Chalk from the Anthropocene: lime mud

A lump of lime mud. A precursor to chalk made by a culture of Coccolithophora and the sedimentation by its dead cells.

A lump of lime mud. A precursor to chalk made by a culture of Coccolithophora and the sedimentation of  its dead cells.

A lump of lime mud. A precursor to chalk made by a culture of Coccolithophora and the sedimentation by its dead cells.

A lump of lime mud. A precursor to chalk made by a culture of Coccolithophora and the sedimentation of its dead cells.

A lump of lime mud. A precursor to chalk made by a culture of Coccolithophora and the sedimentation by its dead cells.

A lump of lime mud. A precursor to chalk made by a culture of Coccolithophora and the sedimentation of  its dead cells.

Here some lumps of the lime mud have been trapped between two microscope slides and mixed with an acid. This treatment liberates the trapped carbon dioxide which can be seen as bubbles.

Here some lumps of the lime mud have been trapped between two microscope slides and mixed with an acid. This treatment liberates the trapped carbon dioxide which can be seen as bubbles.

Chalk is formed when lime mud is transformed into rock by geological processes. Usually, this calcium carbonate rich mud accumulates on the seafloor, more  calcareous sediment builds up on top of it, and as the sea floor subsides, the lime mud is subjected to heat and pressure. These processes remove water and compact the sediment into rock. The lime mud itself is formed from the skeletons of microscopic plankton, which rain down on the sea floor from the sunlit waters above and a group of microbes called the Coccolithophores are considered to be the most important group of chalk forming plankton. Each individual Coccolithophore cell has a spherical skeleton made from a number of calcium carbonate rich discs called coccoliths which after death, fall to the floor of the oceans to generate lime mud. Most of chalk edifices that we are familiar with formed during the Cretaceous period, between 100 and 60 million years ago, and reflect a period when global temperatures, concentrations of greenhouse gases and sea levels were exceptionally high.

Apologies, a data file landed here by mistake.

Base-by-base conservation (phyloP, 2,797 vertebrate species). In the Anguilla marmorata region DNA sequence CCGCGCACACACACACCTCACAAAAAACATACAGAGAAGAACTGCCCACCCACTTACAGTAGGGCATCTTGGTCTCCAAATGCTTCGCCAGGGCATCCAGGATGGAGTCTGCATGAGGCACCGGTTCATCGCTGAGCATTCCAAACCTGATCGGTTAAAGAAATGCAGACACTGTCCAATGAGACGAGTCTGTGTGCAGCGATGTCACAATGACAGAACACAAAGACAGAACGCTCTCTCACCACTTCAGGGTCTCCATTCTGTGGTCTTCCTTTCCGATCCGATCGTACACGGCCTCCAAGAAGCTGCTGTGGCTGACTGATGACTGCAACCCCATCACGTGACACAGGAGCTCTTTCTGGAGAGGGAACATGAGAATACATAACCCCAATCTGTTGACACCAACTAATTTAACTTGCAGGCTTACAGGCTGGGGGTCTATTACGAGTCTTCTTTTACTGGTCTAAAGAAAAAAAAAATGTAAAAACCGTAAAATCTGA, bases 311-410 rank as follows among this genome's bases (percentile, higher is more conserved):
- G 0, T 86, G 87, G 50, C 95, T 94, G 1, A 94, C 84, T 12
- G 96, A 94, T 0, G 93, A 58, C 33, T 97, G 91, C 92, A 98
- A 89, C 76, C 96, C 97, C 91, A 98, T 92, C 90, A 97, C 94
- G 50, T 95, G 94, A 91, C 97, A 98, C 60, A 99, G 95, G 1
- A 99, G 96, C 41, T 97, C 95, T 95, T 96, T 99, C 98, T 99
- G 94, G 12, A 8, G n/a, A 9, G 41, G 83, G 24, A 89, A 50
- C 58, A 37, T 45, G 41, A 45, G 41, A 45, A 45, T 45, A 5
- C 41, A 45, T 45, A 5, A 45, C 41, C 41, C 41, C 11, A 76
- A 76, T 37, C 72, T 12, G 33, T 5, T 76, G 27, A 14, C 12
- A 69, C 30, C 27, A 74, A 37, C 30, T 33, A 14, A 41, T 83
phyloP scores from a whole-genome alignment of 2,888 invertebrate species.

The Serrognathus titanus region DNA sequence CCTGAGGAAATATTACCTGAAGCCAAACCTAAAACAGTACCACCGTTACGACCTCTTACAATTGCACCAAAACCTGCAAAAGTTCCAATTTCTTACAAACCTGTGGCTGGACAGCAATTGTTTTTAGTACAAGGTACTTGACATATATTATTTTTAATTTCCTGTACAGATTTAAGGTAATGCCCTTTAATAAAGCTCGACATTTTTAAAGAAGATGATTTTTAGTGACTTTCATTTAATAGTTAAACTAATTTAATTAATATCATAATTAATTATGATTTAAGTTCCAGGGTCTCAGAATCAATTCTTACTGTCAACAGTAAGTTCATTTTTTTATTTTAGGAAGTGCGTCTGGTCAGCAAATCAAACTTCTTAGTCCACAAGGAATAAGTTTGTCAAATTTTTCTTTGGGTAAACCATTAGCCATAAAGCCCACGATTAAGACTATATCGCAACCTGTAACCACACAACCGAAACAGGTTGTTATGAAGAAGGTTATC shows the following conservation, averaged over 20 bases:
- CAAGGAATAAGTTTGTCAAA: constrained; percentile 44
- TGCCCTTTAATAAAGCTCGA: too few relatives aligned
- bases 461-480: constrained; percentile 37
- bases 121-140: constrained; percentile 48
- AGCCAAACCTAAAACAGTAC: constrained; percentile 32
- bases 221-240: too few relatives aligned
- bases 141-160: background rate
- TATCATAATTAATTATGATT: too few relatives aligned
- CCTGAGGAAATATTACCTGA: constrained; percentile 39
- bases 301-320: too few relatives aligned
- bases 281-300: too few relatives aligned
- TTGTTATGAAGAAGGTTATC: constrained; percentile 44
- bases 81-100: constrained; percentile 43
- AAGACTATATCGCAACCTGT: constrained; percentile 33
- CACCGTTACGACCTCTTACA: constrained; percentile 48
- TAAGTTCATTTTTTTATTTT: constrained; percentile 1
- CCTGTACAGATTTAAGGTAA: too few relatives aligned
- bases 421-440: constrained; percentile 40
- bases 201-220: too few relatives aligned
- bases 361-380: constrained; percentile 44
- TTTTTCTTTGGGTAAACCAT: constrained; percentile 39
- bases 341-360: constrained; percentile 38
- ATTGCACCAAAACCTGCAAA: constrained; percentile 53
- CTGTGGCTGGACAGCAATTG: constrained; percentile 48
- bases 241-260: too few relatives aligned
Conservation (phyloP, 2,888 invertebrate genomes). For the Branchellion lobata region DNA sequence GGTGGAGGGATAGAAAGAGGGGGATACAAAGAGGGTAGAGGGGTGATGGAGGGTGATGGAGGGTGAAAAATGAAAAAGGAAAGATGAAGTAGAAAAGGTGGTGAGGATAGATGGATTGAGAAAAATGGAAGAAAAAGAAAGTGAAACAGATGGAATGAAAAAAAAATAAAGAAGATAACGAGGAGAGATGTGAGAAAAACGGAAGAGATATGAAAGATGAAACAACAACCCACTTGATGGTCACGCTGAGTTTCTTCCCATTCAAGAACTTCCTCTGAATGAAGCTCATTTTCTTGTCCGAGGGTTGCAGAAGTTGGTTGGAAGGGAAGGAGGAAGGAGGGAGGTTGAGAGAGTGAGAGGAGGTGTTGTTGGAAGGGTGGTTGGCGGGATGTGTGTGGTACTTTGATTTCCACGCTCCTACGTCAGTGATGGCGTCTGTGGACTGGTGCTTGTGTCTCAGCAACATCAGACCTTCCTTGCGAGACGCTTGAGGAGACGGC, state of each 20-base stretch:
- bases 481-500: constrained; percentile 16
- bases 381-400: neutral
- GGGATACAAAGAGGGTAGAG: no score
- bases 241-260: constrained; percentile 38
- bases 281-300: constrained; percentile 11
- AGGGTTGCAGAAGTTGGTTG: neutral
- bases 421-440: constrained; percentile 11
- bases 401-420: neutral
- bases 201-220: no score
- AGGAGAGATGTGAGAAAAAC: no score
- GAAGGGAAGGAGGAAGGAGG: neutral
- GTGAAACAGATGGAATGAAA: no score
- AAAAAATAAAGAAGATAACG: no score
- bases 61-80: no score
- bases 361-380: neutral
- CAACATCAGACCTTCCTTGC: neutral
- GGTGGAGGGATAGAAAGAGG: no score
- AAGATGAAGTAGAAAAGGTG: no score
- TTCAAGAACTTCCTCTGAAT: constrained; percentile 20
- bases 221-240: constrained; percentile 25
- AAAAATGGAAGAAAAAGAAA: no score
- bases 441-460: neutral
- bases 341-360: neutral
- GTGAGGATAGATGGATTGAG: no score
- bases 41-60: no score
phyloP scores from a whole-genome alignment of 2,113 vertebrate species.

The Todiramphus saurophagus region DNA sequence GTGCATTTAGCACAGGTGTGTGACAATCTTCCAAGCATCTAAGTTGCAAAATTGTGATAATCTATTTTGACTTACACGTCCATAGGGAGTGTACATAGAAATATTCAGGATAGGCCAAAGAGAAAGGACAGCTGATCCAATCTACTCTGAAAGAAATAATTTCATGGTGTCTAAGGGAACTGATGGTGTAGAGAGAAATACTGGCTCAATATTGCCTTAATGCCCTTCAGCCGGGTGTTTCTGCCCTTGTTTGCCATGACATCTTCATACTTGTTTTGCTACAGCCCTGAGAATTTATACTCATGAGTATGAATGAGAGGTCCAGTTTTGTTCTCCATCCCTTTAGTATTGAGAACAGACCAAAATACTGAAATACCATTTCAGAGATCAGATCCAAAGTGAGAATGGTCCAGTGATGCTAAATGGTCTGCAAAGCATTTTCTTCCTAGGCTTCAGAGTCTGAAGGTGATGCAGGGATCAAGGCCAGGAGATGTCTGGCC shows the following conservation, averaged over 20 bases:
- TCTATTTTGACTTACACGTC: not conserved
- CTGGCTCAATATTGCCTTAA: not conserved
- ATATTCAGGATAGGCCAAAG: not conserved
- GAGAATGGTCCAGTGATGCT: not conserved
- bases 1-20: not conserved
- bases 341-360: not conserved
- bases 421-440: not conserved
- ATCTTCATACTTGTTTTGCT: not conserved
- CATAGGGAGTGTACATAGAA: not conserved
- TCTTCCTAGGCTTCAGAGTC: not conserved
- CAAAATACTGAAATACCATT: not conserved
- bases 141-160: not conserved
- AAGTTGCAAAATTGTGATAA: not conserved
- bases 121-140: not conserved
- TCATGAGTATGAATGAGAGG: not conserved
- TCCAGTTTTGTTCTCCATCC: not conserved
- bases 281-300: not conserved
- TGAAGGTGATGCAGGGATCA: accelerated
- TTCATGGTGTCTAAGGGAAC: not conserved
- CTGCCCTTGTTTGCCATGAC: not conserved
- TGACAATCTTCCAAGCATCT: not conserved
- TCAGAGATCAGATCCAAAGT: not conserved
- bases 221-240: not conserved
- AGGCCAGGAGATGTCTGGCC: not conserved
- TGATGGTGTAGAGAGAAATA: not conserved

We now live in an age when humans and our activities are having a significant global impact on the Earth’s ecosystems and its climate. The Anthropocene is an informal term for the proposed geological epoch that began when human activities began to have such a global impact including increases in global temperatures, concentrations of greenhouse gases and sea levels. This work explores the parallel between the Cretaceous period and the Anthropocene, in that is seeks to make chalk of Anthropocene origin and which also will  include locked in anthropogenic carbon dioxide from the burning of fossil fuels. For a period of six months, air has been bubbled through a culture of mixed Coccolithophora species, and I have been successful in the first steps of chalk production, that is the production of a lime mud, the essential precursor to chalk.

 

A Dark Dance

Traditionally what we consider to be “self” is usually restricted to the collection of 10 trillion or so eukaryote cells that derive directly from our own human genomes. However, the “omic” technologies of the 21st century are radically redefining this view, so that “self” can now be seen to extend beyond the traditional precinct of our visible form, and to include our resident bacterial community. In fact, these normally invisible cells outnumber what we consider to be our own cells, by a factor of ten and contain at least ten times more DNA than our own genome. In these videos, the bacteria that make up my own gut microbiome have been seperated from other material, in order to reveal their dynamic nature and complexity.